Plaintiff's "response" to the amended section 72 petition alleged that defendant had not shown diligence because he knew the judgment had been entered on February 17, 1977, but filed no petition to vacate until almost a year later. Plaintiff also alleged that defendant did not have a meritorious defense because the notice acknowledging cancellation was for the 1975 classified directory and did not relate to any charges due for 1974. Plaintiff also alleged that defendant's exhibits show that he was still doing business at the same address listed in his advertisement, and therefore he did not qualify for the cancellation of charges.

At a hearing on August 4, 1978, the court heard arguments and concluded that it was up to the trier of fact to determine whether defendant had gone into the same or related type of business in the general market area after canceling his advertisement. The court indicated it was concerned as to what the policy of the plaintiff was with respect to the cancellation of agreements, and the court vacated the default judgment.

Defendant filed an answer to the underlying complaint on August 29, 1978, setting forth as an affirmative defense plaintiff's policy of cancellation where the applicant goes out of business. Defendant alleged that he was not in the advertised business, no referral calls were made, and neither he nor an affiliated person continued to do a similar type of business in the same market area.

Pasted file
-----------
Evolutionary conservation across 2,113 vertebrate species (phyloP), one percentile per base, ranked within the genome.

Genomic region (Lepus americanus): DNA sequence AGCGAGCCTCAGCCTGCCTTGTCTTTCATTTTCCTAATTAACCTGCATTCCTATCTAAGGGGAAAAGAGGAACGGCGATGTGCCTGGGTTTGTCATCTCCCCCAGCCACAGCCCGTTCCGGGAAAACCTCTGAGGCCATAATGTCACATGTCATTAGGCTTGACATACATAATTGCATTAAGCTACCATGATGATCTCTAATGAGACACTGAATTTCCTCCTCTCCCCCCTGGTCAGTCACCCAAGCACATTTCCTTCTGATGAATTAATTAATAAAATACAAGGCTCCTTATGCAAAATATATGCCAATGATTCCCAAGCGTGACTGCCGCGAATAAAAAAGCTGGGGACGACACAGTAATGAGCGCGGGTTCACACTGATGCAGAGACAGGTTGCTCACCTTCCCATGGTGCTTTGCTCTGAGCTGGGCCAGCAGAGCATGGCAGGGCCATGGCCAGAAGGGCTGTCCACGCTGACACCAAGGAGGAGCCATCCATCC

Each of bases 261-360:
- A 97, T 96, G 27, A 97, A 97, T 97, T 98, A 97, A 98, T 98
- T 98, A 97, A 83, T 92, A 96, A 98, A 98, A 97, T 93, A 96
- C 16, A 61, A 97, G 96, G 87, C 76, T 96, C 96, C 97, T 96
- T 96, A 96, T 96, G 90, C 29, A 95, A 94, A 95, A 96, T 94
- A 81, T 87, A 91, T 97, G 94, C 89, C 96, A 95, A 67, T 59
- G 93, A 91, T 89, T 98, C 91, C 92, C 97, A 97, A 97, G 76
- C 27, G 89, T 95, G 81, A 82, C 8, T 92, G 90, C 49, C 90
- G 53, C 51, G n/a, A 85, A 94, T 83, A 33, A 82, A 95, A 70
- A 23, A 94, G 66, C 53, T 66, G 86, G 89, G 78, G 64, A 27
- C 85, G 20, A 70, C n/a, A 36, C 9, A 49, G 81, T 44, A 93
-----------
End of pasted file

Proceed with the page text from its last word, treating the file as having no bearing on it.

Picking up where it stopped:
Also on August 29, 1978, plaintiff filed a motion to set aside the order vacating the judgment. It alleged its previous response was in the nature of a motion to strike and argued with particularity that defendant's defense was legally insufficient to prevail at trial. Plaintiff also argued that on August 4, 1978, the court erred in not giving it leave to file an answer to the amended petition and not setting the matter for hearing.

On September 29, 1978, plaintiff's motion to vacate the order of August 4, 1978, was denied. Plaintiff's alternative motion for leave to answer the amended petition and have an evidentiary hearing was also denied with the notation that it was not timely made. On October 24, 1978, plaintiff filed a notice of appeal from the order of August 4, 1978, and from the order of September 29, 1978.

Plaintiff first contends that defendant failed to show due diligence. Plaintiff specifically argues that defendant did not offer sufficient explanation for his failure to answer prior to the date of the default judgment or provide sufficient excuse for his failure to file his section 72 petition until almost a year after judgment. Plaintiff asserts that defendant's incarceration was not sufficient excuse, ...